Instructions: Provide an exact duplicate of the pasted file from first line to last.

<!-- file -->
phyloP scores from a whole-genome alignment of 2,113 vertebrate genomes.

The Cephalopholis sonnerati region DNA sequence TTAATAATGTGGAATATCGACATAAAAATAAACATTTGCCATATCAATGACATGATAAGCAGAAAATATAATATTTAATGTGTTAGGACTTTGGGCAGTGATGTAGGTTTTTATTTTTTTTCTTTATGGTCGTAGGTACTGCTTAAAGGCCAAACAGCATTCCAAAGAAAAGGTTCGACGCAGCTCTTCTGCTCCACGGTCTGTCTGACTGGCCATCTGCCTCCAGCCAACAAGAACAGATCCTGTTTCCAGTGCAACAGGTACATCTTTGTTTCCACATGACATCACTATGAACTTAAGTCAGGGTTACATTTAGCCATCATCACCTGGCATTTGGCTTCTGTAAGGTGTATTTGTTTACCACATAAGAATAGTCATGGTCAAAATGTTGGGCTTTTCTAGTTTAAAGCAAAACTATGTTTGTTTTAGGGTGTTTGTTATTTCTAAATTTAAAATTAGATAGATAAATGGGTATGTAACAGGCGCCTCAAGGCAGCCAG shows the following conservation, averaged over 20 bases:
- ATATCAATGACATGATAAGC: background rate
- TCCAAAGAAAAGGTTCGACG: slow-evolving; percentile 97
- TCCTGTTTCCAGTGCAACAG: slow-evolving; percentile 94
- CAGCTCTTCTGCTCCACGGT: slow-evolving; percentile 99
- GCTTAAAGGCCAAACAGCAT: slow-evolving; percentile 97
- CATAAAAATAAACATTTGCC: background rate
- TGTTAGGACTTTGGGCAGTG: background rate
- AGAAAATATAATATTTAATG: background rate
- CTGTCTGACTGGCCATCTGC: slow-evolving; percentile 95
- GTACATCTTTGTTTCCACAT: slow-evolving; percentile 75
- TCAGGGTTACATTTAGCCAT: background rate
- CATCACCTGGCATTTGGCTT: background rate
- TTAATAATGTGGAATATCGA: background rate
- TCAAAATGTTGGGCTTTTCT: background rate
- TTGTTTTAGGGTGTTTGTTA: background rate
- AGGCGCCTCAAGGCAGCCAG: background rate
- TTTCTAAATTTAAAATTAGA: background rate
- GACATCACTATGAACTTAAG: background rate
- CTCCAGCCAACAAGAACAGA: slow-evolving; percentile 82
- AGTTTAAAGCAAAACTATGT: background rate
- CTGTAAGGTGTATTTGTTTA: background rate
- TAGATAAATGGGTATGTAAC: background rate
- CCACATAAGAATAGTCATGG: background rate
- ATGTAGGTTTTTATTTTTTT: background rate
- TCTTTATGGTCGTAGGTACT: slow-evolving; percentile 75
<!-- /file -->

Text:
phyloP scores from a whole-genome alignment of 2,113 vertebrate genomes.

The Cephalopholis sonnerati region DNA sequence TTAATAATGTGGAATATCGACATAAAAATAAACATTTGCCATATCAATGACATGATAAGCAGAAAATATAATATTTAATGTGTTAGGACTTTGGGCAGTGATGTAGGTTTTTATTTTTTTTCTTTATGGTCGTAGGTACTGCTTAAAGGCCAAACAGCATTCCAAAGAAAAGGTTCGACGCAGCTCTTCTGCTCCACGGTCTGTCTGACTGGCCATCTGCCTCCAGCCAACAAGAACAGATCCTGTTTCCAGTGCAACAGGTACATCTTTGTTTCCACATGACATCACTATGAACTTAAGTCAGGGTTACATTTAGCCATCATCACCTGGCATTTGGCTTCTGTAAGGTGTATTTGTTTACCACATAAGAATAGTCATGGTCAAAATGTTGGGCTTTTCTAGTTTAAAGCAAAACTATGTTTGTTTTAGGGTGTTTGTTATTTCTAAATTTAAAATTAGATAGATAAATGGGTATGTAACAGGCGCCTCAAGGCAGCCAG shows the following conservation, averaged over 20 bases:
- ATATCAATGACATGATAAGC: background rate
- TCCAAAGAAAAGGTTCGACG: slow-evolving; percentile 97
- TCCTGTTTCCAGTGCAACAG: slow-evolving; percentile 94
- CAGCTCTTCTGCTCCACGGT: slow-evolving; percentile 99
- GCTTAAAGGCCAAACAGCAT: slow-evolving; percentile 97
- CATAAAAATAAACATTTGCC: background rate
- TGTTAGGACTTTGGGCAGTG: background rate
- AGAAAATATAATATTTAATG: background rate
- CTGTCTGACTGGCCATCTGC: slow-evolving; percentile 95
- GTACATCTTTGTTTCCACAT: slow-evolving; percentile 75
- TCAGGGTTACATTTAGCCAT: background rate
- CATCACCTGGCATTTGGCTT: background rate
- TTAATAATGTGGAATATCGA: background rate
- TCAAAATGTTGGGCTTTTCT: background rate
- TTGTTTTAGGGTGTTTGTTA: background rate
- AGGCGCCTCAAGGCAGCCAG: background rate
- TTTCTAAATTTAAAATTAGA: background rate
- GACATCACTATGAACTTAAG: background rate
- CTCCAGCCAACAAGAACAGA: slow-evolving; percentile 82
- AGTTTAAAGCAAAACTATGT: background rate
- CTGTAAGGTGTATTTGTTTA: background rate
- TAGATAAATGGGTATGTAAC: background rate
- CCACATAAGAATAGTCATGG: background rate
- ATGTAGGTTTTTATTTTTTT: background rate
- TCTTTATGGTCGTAGGTACT: slow-evolving; percentile 75